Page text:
This piece was authored by Defender Intern and Lincoln Prep High School Student, Camille Moore
KANSAS CITY, MO — The Don’t Say Gay bill which first passed in Florida last week, provides disturbing foresight of the policies Conservative lawmakers are advancing across the country.
The bill bans conversations of sexuality and gender in classrooms grade K-3. It also bans books and queer authors, and keeps younger students from expressing their gender identity in schools.
More than twelve states across the US are now considering legislation that will mirror Florida’s new homophobic and transphobic law.
Alabama, Arizona, Georgia, Iowa, Louisiana, South Carolina, Missouri, Indiana, Kentucky, Oklahoma, Tennessee, and Ohio have all followed Florida’s lead and are proposing policies with either similar language or intent as the Don’t Say Gay bill.
While right-wing extremists purport that it is for the safety of children and students, many advocates and students themselves argue that the bills pose a grave and serious threat.
Specifically, young people who are a part of the LGBTQ+ community already have some of the highest suicide rates in America. These bills, on top of general queer erasure in schools, will only exacerbate this existing epidemic and impact children not just in Florida but all over the world.
The Florida law can also prohibit transgender children from transitioning medically, causing parents who seek to provide their children with such resources to be labeled as criminals and sent to jail just for trying to help their child be themselves and comfortable in their skin. So what are students doing about it?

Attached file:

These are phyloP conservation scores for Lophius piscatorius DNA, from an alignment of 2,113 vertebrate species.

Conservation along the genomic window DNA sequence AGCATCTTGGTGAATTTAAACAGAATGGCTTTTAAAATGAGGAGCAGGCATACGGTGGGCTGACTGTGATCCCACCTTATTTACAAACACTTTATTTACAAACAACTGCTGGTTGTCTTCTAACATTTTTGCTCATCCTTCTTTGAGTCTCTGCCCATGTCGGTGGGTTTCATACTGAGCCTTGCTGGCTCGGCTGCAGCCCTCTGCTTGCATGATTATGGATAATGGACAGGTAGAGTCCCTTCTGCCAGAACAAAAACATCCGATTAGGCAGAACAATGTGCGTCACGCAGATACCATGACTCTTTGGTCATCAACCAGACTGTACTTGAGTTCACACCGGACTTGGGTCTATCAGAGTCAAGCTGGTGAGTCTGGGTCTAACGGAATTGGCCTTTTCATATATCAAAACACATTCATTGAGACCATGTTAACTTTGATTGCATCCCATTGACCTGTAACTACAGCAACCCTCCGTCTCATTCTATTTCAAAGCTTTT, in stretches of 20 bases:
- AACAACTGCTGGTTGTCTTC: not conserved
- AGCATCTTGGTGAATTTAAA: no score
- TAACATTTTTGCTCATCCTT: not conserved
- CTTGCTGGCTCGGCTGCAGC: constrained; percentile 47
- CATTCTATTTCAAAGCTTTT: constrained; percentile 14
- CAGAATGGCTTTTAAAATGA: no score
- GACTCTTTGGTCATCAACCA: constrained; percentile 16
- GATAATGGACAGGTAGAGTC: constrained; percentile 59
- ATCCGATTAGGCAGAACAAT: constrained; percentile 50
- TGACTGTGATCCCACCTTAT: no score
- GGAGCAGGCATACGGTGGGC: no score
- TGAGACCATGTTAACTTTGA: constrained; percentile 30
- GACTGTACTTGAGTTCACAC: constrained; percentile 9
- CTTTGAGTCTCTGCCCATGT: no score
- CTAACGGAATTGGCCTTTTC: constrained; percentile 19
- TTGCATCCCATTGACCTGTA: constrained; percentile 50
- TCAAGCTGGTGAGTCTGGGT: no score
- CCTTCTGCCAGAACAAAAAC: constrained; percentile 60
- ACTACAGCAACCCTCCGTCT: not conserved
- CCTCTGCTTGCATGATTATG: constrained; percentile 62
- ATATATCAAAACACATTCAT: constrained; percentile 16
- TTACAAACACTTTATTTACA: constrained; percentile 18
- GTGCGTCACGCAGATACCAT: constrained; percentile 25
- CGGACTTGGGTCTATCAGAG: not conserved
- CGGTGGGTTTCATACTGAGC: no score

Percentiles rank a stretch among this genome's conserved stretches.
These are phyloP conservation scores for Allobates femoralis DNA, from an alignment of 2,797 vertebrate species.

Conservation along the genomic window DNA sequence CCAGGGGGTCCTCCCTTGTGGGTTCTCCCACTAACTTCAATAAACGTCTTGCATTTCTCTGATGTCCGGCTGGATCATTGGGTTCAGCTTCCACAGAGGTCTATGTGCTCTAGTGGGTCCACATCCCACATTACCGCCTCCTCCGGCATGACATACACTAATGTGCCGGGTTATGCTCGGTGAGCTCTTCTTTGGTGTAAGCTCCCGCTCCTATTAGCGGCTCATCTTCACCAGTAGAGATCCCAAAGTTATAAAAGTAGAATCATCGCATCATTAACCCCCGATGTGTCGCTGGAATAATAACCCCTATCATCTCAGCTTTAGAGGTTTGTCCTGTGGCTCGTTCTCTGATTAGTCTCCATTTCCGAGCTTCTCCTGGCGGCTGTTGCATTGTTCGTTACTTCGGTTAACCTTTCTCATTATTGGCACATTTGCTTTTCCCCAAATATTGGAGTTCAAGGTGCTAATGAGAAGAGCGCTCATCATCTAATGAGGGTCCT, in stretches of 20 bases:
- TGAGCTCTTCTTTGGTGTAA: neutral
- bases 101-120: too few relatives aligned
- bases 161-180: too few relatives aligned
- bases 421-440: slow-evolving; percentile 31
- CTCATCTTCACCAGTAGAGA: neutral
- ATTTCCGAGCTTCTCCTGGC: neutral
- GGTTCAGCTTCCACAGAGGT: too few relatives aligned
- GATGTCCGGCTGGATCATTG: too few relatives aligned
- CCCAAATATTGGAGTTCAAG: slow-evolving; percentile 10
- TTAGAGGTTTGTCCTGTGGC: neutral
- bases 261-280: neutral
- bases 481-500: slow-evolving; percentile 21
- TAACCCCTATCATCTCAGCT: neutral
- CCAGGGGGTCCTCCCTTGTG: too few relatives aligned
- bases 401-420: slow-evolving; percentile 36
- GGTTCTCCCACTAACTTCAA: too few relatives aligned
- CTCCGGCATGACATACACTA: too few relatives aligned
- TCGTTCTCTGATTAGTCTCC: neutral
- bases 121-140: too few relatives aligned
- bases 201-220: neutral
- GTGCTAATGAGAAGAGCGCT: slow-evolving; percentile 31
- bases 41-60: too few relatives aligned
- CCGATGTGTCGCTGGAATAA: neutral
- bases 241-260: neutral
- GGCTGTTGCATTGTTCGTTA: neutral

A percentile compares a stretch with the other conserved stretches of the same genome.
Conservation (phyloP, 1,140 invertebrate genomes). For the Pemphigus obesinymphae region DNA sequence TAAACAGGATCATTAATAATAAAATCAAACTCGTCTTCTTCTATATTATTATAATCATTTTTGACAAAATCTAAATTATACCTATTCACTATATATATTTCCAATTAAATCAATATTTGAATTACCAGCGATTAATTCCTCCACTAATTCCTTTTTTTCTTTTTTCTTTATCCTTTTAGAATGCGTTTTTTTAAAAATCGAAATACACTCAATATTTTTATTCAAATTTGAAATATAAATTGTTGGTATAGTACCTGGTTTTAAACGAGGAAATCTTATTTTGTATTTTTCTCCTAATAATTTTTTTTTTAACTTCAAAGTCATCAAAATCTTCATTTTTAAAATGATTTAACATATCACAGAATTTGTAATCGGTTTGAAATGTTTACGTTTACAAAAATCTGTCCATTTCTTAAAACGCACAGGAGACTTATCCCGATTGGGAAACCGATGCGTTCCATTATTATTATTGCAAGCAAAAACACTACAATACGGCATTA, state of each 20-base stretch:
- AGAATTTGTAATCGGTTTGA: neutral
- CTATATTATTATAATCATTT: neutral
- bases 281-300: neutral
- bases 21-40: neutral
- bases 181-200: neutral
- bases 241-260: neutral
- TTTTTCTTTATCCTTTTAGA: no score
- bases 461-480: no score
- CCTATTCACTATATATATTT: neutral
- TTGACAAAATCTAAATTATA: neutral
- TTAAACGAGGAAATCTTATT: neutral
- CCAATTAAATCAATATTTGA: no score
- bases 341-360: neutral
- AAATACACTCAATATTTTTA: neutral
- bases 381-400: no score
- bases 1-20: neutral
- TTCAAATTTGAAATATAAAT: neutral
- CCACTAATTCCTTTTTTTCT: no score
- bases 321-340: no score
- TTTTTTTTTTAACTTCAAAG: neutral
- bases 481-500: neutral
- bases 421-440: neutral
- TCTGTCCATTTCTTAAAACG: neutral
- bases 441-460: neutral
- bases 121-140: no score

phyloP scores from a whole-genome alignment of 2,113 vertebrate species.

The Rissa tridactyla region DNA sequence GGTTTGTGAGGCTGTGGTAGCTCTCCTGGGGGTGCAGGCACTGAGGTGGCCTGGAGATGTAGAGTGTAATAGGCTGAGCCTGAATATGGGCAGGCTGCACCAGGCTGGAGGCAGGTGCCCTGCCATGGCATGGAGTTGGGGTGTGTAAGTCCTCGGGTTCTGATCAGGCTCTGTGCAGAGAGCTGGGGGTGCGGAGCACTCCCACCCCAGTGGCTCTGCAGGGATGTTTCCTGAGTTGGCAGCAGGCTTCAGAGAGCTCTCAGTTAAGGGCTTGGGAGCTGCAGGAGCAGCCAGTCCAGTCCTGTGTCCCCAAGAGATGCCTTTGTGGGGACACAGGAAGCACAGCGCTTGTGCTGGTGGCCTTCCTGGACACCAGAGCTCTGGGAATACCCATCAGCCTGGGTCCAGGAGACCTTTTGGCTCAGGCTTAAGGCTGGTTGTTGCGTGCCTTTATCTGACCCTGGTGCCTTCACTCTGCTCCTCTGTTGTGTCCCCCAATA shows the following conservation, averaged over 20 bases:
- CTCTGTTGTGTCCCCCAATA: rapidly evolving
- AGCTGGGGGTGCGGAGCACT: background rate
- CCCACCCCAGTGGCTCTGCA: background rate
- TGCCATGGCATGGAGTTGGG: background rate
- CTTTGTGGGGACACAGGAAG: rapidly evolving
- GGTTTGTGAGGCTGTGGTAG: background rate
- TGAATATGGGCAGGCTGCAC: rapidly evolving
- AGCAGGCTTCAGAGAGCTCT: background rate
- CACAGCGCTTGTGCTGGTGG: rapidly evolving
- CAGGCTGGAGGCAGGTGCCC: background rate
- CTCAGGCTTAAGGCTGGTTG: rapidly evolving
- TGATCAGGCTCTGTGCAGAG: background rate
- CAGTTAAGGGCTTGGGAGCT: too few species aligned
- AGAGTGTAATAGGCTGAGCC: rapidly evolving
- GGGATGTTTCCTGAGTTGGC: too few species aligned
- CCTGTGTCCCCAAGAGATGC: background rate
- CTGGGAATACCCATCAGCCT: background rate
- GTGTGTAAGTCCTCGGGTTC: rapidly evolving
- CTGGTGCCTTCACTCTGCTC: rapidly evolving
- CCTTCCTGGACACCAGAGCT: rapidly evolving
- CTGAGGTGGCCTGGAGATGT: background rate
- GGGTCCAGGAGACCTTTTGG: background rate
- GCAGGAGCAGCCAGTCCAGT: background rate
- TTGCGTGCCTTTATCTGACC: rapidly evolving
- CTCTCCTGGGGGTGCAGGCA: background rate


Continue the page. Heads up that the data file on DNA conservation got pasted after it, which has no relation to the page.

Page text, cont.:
Student Involvement and Interview With Student Leader Cara Gosnell
Tik Tok user @aidyn_speaks used her platform to call upon high school students. The call was for a national walkout on Apr 1, 2022. She called for people to step up in their schools, people who are willing to organize and lead the walkout. Feeling inspired and called upon, Lincoln College Prep Academy (LCPA) student Cara Gosnell (she/her) stepped up. Here are some things she had to say in our interview:
What was the process like in making this protest happen?
“It was a lot of compromise between what I wanted and what the administration would allow.”
What did the passing of the bill mean to you? And how did that motivate you?
“When the bill passed it made me want to do the walkout more. It made me so upset when it got passed, considering all the work that went into preventing it from passing like positions and such it made me more passionate to do the walkout. It’s crazy that it’s so vague, they messed up the way it was written so technically you can’t even talk about or show heterosexual relationships.”
How does it feel to have the support of LCPA students behind you?
“It’s really nice to know that there are people behind you and that are willing and supportive. I was surprised at the amount of support I got but I’m glad people are just as excited and determined as I was.”
Gosnell was very hands-on during this whole process and with the support of students from the Gender and Sexuality Alliance the walkout ended up being a success.
The students who helped put this together were all a part of LCPA’s Gender and Sexuality alliance. “What motivated you to help out?” I asked GSA member Joanne Strait (she/her) “Well I heard that there was a GSA and I felt like I needed to help out….the queer community means a lot to me i’ve made a lot of friends who are like me and its nice to not feel alone and knowing there are people like me.”
This walkout was a wonderful feeling. It made me feel like as a whole student body we were unified for one cause. I was surprised by the turnout and the support and I’m really grateful for the opportunity to know these leaders and I’m excited to see what they have in store for the future.
What can you do to support queer youth
Here are some links to places where you can donate or just collect more information: